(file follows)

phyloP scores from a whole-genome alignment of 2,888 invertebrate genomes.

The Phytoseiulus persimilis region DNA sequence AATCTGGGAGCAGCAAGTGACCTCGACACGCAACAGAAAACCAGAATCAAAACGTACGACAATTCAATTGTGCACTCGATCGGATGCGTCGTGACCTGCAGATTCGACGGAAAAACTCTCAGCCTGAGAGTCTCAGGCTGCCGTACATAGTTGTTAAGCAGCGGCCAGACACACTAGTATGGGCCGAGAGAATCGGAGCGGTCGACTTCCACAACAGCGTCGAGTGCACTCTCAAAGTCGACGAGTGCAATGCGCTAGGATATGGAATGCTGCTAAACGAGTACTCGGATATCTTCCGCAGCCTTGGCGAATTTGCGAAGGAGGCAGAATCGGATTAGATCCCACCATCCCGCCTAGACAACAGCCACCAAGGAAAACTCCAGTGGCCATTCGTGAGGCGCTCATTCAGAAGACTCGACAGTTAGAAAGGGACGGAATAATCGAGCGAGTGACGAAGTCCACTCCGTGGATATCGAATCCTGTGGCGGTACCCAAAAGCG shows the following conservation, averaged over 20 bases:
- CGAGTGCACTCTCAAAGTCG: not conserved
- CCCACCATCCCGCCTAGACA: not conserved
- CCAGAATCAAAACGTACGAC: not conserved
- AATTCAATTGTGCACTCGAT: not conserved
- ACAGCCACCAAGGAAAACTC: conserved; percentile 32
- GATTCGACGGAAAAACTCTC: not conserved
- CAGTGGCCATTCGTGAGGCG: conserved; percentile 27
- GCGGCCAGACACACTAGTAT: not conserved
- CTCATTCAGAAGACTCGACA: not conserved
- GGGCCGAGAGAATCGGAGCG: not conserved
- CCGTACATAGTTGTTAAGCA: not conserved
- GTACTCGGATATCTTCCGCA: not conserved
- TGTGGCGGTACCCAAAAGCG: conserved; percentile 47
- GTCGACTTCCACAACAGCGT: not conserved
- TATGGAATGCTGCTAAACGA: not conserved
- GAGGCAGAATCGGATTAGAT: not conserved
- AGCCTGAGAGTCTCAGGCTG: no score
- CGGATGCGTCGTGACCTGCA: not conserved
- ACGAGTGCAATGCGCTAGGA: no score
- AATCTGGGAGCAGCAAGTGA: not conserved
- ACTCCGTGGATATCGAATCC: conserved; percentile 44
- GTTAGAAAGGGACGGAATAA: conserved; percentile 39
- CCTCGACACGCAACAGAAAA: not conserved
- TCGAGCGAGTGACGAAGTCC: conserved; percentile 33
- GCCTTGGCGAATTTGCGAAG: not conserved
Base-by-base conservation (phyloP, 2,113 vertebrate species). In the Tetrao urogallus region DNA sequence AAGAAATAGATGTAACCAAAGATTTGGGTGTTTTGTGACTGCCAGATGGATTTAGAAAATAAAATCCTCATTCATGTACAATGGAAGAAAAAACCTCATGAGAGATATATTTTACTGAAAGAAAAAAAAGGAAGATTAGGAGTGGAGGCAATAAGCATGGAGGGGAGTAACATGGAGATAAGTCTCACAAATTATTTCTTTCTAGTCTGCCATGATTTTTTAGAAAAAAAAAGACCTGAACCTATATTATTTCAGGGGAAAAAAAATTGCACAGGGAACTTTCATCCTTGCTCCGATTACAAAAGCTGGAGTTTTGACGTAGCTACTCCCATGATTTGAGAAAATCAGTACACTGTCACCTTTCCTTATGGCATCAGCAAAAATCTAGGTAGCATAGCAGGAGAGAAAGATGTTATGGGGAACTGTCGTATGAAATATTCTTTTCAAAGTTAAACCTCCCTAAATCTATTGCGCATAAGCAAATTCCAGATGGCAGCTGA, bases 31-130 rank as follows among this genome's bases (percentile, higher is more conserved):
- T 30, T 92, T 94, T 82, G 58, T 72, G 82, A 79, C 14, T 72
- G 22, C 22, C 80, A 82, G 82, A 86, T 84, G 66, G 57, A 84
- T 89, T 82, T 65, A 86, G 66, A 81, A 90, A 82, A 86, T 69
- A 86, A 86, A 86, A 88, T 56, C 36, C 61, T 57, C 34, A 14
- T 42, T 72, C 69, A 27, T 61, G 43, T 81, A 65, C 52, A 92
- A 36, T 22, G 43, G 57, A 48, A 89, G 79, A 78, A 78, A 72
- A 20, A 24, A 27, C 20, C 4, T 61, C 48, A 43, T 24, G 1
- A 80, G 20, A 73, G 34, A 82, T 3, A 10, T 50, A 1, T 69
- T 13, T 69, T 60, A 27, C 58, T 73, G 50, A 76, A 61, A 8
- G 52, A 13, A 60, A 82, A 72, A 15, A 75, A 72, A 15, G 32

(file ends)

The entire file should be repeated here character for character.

phyloP scores from a whole-genome alignment of 2,888 invertebrate genomes.

The Phytoseiulus persimilis region DNA sequence AATCTGGGAGCAGCAAGTGACCTCGACACGCAACAGAAAACCAGAATCAAAACGTACGACAATTCAATTGTGCACTCGATCGGATGCGTCGTGACCTGCAGATTCGACGGAAAAACTCTCAGCCTGAGAGTCTCAGGCTGCCGTACATAGTTGTTAAGCAGCGGCCAGACACACTAGTATGGGCCGAGAGAATCGGAGCGGTCGACTTCCACAACAGCGTCGAGTGCACTCTCAAAGTCGACGAGTGCAATGCGCTAGGATATGGAATGCTGCTAAACGAGTACTCGGATATCTTCCGCAGCCTTGGCGAATTTGCGAAGGAGGCAGAATCGGATTAGATCCCACCATCCCGCCTAGACAACAGCCACCAAGGAAAACTCCAGTGGCCATTCGTGAGGCGCTCATTCAGAAGACTCGACAGTTAGAAAGGGACGGAATAATCGAGCGAGTGACGAAGTCCACTCCGTGGATATCGAATCCTGTGGCGGTACCCAAAAGCG shows the following conservation, averaged over 20 bases:
- CGAGTGCACTCTCAAAGTCG: not conserved
- CCCACCATCCCGCCTAGACA: not conserved
- CCAGAATCAAAACGTACGAC: not conserved
- AATTCAATTGTGCACTCGAT: not conserved
- ACAGCCACCAAGGAAAACTC: conserved; percentile 32
- GATTCGACGGAAAAACTCTC: not conserved
- CAGTGGCCATTCGTGAGGCG: conserved; percentile 27
- GCGGCCAGACACACTAGTAT: not conserved
- CTCATTCAGAAGACTCGACA: not conserved
- GGGCCGAGAGAATCGGAGCG: not conserved
- CCGTACATAGTTGTTAAGCA: not conserved
- GTACTCGGATATCTTCCGCA: not conserved
- TGTGGCGGTACCCAAAAGCG: conserved; percentile 47
- GTCGACTTCCACAACAGCGT: not conserved
- TATGGAATGCTGCTAAACGA: not conserved
- GAGGCAGAATCGGATTAGAT: not conserved
- AGCCTGAGAGTCTCAGGCTG: no score
- CGGATGCGTCGTGACCTGCA: not conserved
- ACGAGTGCAATGCGCTAGGA: no score
- AATCTGGGAGCAGCAAGTGA: not conserved
- ACTCCGTGGATATCGAATCC: conserved; percentile 44
- GTTAGAAAGGGACGGAATAA: conserved; percentile 39
- CCTCGACACGCAACAGAAAA: not conserved
- TCGAGCGAGTGACGAAGTCC: conserved; percentile 33
- GCCTTGGCGAATTTGCGAAG: not conserved
Base-by-base conservation (phyloP, 2,113 vertebrate species). In the Tetrao urogallus region DNA sequence AAGAAATAGATGTAACCAAAGATTTGGGTGTTTTGTGACTGCCAGATGGATTTAGAAAATAAAATCCTCATTCATGTACAATGGAAGAAAAAACCTCATGAGAGATATATTTTACTGAAAGAAAAAAAAGGAAGATTAGGAGTGGAGGCAATAAGCATGGAGGGGAGTAACATGGAGATAAGTCTCACAAATTATTTCTTTCTAGTCTGCCATGATTTTTTAGAAAAAAAAAGACCTGAACCTATATTATTTCAGGGGAAAAAAAATTGCACAGGGAACTTTCATCCTTGCTCCGATTACAAAAGCTGGAGTTTTGACGTAGCTACTCCCATGATTTGAGAAAATCAGTACACTGTCACCTTTCCTTATGGCATCAGCAAAAATCTAGGTAGCATAGCAGGAGAGAAAGATGTTATGGGGAACTGTCGTATGAAATATTCTTTTCAAAGTTAAACCTCCCTAAATCTATTGCGCATAAGCAAATTCCAGATGGCAGCTGA, bases 31-130 rank as follows among this genome's bases (percentile, higher is more conserved):
- T 30, T 92, T 94, T 82, G 58, T 72, G 82, A 79, C 14, T 72
- G 22, C 22, C 80, A 82, G 82, A 86, T 84, G 66, G 57, A 84
- T 89, T 82, T 65, A 86, G 66, A 81, A 90, A 82, A 86, T 69
- A 86, A 86, A 86, A 88, T 56, C 36, C 61, T 57, C 34, A 14
- T 42, T 72, C 69, A 27, T 61, G 43, T 81, A 65, C 52, A 92
- A 36, T 22, G 43, G 57, A 48, A 89, G 79, A 78, A 78, A 72
- A 20, A 24, A 27, C 20, C 4, T 61, C 48, A 43, T 24, G 1
- A 80, G 20, A 73, G 34, A 82, T 3, A 10, T 50, A 1, T 69
- T 13, T 69, T 60, A 27, C 58, T 73, G 50, A 76, A 61, A 8
- G 52, A 13, A 60, A 82, A 72, A 15, A 75, A 72, A 15, G 32